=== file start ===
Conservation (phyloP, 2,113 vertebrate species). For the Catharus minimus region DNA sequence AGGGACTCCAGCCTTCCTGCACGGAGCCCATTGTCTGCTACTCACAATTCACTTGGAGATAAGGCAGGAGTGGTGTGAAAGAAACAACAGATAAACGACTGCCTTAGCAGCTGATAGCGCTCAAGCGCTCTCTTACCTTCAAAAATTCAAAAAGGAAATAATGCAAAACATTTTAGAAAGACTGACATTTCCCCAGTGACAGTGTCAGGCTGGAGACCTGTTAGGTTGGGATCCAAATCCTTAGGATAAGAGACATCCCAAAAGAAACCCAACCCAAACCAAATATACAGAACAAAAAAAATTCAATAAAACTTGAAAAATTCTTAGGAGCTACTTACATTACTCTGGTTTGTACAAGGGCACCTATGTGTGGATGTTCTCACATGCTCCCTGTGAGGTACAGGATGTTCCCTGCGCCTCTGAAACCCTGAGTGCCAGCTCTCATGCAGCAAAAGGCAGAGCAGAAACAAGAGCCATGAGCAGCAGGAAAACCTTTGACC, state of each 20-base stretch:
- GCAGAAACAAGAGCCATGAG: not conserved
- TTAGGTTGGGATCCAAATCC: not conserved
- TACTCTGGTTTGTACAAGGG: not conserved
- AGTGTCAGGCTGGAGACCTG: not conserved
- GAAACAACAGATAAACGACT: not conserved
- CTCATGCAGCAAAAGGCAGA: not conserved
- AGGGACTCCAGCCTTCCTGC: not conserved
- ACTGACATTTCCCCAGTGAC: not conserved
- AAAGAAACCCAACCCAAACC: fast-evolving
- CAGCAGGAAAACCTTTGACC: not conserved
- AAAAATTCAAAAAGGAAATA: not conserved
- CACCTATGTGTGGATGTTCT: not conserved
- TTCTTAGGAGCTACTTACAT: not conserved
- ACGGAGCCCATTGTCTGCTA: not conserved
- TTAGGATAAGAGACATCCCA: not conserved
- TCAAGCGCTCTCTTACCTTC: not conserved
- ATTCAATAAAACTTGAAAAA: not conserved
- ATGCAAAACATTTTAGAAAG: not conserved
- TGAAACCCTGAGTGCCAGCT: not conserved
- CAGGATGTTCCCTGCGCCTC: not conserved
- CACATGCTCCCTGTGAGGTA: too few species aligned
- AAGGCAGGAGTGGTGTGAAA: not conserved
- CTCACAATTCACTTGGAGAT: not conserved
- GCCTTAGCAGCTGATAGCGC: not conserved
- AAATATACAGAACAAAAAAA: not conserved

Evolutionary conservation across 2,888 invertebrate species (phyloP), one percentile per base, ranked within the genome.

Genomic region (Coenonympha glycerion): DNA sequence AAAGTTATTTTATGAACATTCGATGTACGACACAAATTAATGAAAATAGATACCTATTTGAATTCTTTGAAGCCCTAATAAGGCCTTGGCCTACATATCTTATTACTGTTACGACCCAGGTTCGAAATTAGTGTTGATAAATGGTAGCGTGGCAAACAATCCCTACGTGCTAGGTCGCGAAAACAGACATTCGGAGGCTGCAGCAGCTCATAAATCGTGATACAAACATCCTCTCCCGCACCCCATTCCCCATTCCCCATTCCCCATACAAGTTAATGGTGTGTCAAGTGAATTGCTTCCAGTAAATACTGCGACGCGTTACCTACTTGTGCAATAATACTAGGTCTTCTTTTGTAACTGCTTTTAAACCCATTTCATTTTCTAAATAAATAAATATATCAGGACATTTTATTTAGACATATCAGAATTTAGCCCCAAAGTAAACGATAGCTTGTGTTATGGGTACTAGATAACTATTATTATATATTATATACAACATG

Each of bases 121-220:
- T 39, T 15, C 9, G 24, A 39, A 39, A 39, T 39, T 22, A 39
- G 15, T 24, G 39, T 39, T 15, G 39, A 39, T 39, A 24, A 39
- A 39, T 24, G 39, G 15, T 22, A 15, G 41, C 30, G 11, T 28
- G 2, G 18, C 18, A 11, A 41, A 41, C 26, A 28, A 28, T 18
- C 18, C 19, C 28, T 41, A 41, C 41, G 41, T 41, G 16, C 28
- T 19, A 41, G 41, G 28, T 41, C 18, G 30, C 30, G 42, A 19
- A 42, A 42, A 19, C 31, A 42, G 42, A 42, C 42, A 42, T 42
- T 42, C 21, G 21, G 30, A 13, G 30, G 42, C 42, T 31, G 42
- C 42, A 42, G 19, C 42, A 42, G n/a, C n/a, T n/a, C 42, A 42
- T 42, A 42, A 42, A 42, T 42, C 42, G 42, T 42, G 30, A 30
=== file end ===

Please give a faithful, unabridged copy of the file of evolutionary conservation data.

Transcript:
Conservation (phyloP, 2,113 vertebrate species). For the Catharus minimus region DNA sequence AGGGACTCCAGCCTTCCTGCACGGAGCCCATTGTCTGCTACTCACAATTCACTTGGAGATAAGGCAGGAGTGGTGTGAAAGAAACAACAGATAAACGACTGCCTTAGCAGCTGATAGCGCTCAAGCGCTCTCTTACCTTCAAAAATTCAAAAAGGAAATAATGCAAAACATTTTAGAAAGACTGACATTTCCCCAGTGACAGTGTCAGGCTGGAGACCTGTTAGGTTGGGATCCAAATCCTTAGGATAAGAGACATCCCAAAAGAAACCCAACCCAAACCAAATATACAGAACAAAAAAAATTCAATAAAACTTGAAAAATTCTTAGGAGCTACTTACATTACTCTGGTTTGTACAAGGGCACCTATGTGTGGATGTTCTCACATGCTCCCTGTGAGGTACAGGATGTTCCCTGCGCCTCTGAAACCCTGAGTGCCAGCTCTCATGCAGCAAAAGGCAGAGCAGAAACAAGAGCCATGAGCAGCAGGAAAACCTTTGACC, state of each 20-base stretch:
- GCAGAAACAAGAGCCATGAG: not conserved
- TTAGGTTGGGATCCAAATCC: not conserved
- TACTCTGGTTTGTACAAGGG: not conserved
- AGTGTCAGGCTGGAGACCTG: not conserved
- GAAACAACAGATAAACGACT: not conserved
- CTCATGCAGCAAAAGGCAGA: not conserved
- AGGGACTCCAGCCTTCCTGC: not conserved
- ACTGACATTTCCCCAGTGAC: not conserved
- AAAGAAACCCAACCCAAACC: fast-evolving
- CAGCAGGAAAACCTTTGACC: not conserved
- AAAAATTCAAAAAGGAAATA: not conserved
- CACCTATGTGTGGATGTTCT: not conserved
- TTCTTAGGAGCTACTTACAT: not conserved
- ACGGAGCCCATTGTCTGCTA: not conserved
- TTAGGATAAGAGACATCCCA: not conserved
- TCAAGCGCTCTCTTACCTTC: not conserved
- ATTCAATAAAACTTGAAAAA: not conserved
- ATGCAAAACATTTTAGAAAG: not conserved
- TGAAACCCTGAGTGCCAGCT: not conserved
- CAGGATGTTCCCTGCGCCTC: not conserved
- CACATGCTCCCTGTGAGGTA: too few species aligned
- AAGGCAGGAGTGGTGTGAAA: not conserved
- CTCACAATTCACTTGGAGAT: not conserved
- GCCTTAGCAGCTGATAGCGC: not conserved
- AAATATACAGAACAAAAAAA: not conserved

Evolutionary conservation across 2,888 invertebrate species (phyloP), one percentile per base, ranked within the genome.

Genomic region (Coenonympha glycerion): DNA sequence AAAGTTATTTTATGAACATTCGATGTACGACACAAATTAATGAAAATAGATACCTATTTGAATTCTTTGAAGCCCTAATAAGGCCTTGGCCTACATATCTTATTACTGTTACGACCCAGGTTCGAAATTAGTGTTGATAAATGGTAGCGTGGCAAACAATCCCTACGTGCTAGGTCGCGAAAACAGACATTCGGAGGCTGCAGCAGCTCATAAATCGTGATACAAACATCCTCTCCCGCACCCCATTCCCCATTCCCCATTCCCCATACAAGTTAATGGTGTGTCAAGTGAATTGCTTCCAGTAAATACTGCGACGCGTTACCTACTTGTGCAATAATACTAGGTCTTCTTTTGTAACTGCTTTTAAACCCATTTCATTTTCTAAATAAATAAATATATCAGGACATTTTATTTAGACATATCAGAATTTAGCCCCAAAGTAAACGATAGCTTGTGTTATGGGTACTAGATAACTATTATTATATATTATATACAACATG

Each of bases 121-220:
- T 39, T 15, C 9, G 24, A 39, A 39, A 39, T 39, T 22, A 39
- G 15, T 24, G 39, T 39, T 15, G 39, A 39, T 39, A 24, A 39
- A 39, T 24, G 39, G 15, T 22, A 15, G 41, C 30, G 11, T 28
- G 2, G 18, C 18, A 11, A 41, A 41, C 26, A 28, A 28, T 18
- C 18, C 19, C 28, T 41, A 41, C 41, G 41, T 41, G 16, C 28
- T 19, A 41, G 41, G 28, T 41, C 18, G 30, C 30, G 42, A 19
- A 42, A 42, A 19, C 31, A 42, G 42, A 42, C 42, A 42, T 42
- T 42, C 21, G 21, G 30, A 13, G 30, G 42, C 42, T 31, G 42
- C 42, A 42, G 19, C 42, A 42, G n/a, C n/a, T n/a, C 42, A 42
- T 42, A 42, A 42, A 42, T 42, C 42, G 42, T 42, G 30, A 30